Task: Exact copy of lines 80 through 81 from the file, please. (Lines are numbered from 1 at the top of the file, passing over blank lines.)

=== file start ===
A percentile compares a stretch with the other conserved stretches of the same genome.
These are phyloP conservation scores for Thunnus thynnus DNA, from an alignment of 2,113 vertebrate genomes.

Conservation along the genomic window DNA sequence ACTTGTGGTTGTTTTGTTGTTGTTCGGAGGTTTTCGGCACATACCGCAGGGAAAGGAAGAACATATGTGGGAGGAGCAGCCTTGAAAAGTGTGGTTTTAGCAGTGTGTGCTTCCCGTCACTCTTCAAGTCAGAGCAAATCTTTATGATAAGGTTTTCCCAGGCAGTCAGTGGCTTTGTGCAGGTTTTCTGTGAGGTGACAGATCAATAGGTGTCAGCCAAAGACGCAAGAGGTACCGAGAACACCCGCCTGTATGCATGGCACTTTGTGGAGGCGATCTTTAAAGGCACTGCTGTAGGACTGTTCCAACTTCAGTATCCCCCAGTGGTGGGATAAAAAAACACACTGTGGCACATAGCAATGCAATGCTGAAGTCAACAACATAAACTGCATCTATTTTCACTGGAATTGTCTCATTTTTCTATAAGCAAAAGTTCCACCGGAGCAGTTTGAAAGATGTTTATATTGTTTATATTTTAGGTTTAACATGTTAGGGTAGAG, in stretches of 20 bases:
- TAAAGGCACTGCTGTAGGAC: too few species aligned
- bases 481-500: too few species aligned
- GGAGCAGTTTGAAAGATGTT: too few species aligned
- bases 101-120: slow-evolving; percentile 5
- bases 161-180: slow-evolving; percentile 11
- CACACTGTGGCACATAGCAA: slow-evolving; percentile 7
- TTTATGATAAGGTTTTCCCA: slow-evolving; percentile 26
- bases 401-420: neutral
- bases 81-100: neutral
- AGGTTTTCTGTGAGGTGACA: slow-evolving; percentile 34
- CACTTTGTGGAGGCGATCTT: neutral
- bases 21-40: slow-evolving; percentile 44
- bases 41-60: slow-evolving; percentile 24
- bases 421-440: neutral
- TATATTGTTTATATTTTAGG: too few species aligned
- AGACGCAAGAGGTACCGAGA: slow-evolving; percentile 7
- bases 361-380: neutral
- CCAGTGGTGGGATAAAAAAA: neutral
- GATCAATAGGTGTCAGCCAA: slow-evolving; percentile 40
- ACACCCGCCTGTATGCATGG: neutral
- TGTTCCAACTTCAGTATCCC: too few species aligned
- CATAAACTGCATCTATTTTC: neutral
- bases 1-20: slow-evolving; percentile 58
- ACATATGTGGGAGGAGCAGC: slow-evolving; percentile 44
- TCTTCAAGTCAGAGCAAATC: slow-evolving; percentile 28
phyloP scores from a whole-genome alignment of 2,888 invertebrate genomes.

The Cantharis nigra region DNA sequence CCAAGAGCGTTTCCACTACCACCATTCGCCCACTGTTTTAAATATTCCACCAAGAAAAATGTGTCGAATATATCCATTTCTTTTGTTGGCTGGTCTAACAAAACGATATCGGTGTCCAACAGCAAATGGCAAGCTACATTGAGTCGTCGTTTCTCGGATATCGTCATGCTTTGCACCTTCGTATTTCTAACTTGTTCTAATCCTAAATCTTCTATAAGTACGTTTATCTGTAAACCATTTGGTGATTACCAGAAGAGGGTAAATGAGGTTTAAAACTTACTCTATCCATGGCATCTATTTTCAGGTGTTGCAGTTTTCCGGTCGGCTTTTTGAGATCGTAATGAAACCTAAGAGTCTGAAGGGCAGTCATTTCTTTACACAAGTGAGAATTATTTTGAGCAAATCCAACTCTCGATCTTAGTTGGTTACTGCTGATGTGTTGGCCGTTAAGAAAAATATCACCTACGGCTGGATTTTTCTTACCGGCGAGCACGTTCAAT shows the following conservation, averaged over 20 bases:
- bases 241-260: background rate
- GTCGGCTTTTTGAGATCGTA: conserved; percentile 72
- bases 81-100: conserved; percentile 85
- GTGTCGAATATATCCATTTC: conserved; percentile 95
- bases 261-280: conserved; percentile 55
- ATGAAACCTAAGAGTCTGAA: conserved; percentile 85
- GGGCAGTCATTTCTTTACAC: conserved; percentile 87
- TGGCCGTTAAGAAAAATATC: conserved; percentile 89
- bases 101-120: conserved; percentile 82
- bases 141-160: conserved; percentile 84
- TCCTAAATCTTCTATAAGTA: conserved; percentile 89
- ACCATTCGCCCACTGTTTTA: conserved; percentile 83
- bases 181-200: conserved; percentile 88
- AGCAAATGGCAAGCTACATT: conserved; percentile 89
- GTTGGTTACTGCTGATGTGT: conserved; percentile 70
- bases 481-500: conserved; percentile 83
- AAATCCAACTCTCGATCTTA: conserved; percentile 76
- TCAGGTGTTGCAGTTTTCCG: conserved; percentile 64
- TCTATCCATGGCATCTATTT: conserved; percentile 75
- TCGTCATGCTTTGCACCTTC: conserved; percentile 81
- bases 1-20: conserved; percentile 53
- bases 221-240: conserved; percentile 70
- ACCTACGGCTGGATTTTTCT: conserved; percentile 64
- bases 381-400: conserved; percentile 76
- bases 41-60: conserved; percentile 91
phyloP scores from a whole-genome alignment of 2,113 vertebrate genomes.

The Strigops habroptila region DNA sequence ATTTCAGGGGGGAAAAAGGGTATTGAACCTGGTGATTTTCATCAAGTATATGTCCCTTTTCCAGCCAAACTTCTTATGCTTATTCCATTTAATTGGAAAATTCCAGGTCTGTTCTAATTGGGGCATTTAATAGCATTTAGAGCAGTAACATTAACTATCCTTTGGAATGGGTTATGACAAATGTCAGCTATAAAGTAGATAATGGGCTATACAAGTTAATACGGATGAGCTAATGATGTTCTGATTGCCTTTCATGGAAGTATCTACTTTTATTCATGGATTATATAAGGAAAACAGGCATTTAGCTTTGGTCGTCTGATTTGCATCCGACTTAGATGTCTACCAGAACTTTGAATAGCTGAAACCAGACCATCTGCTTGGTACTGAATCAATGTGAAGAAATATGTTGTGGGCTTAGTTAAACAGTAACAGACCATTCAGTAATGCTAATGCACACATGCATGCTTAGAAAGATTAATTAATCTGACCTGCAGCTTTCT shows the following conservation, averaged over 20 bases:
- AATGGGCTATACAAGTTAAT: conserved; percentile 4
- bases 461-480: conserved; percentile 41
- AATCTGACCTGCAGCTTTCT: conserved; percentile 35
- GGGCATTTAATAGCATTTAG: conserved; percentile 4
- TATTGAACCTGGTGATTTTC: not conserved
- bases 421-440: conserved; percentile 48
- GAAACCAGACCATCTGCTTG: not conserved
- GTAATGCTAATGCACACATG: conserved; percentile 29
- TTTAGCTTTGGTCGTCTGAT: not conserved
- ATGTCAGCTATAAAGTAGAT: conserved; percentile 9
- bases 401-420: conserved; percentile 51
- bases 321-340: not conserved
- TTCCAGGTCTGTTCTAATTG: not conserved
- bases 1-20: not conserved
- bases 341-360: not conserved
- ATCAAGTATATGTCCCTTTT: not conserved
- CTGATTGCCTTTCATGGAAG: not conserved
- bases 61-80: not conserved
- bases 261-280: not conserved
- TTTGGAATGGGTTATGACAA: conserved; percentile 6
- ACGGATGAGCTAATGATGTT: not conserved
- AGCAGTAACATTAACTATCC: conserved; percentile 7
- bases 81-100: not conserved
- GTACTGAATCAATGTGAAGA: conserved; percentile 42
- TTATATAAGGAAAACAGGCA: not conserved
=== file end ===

- bases 81-100: not conserved
- GTACTGAATCAATGTGAAGA: conserved; percentile 42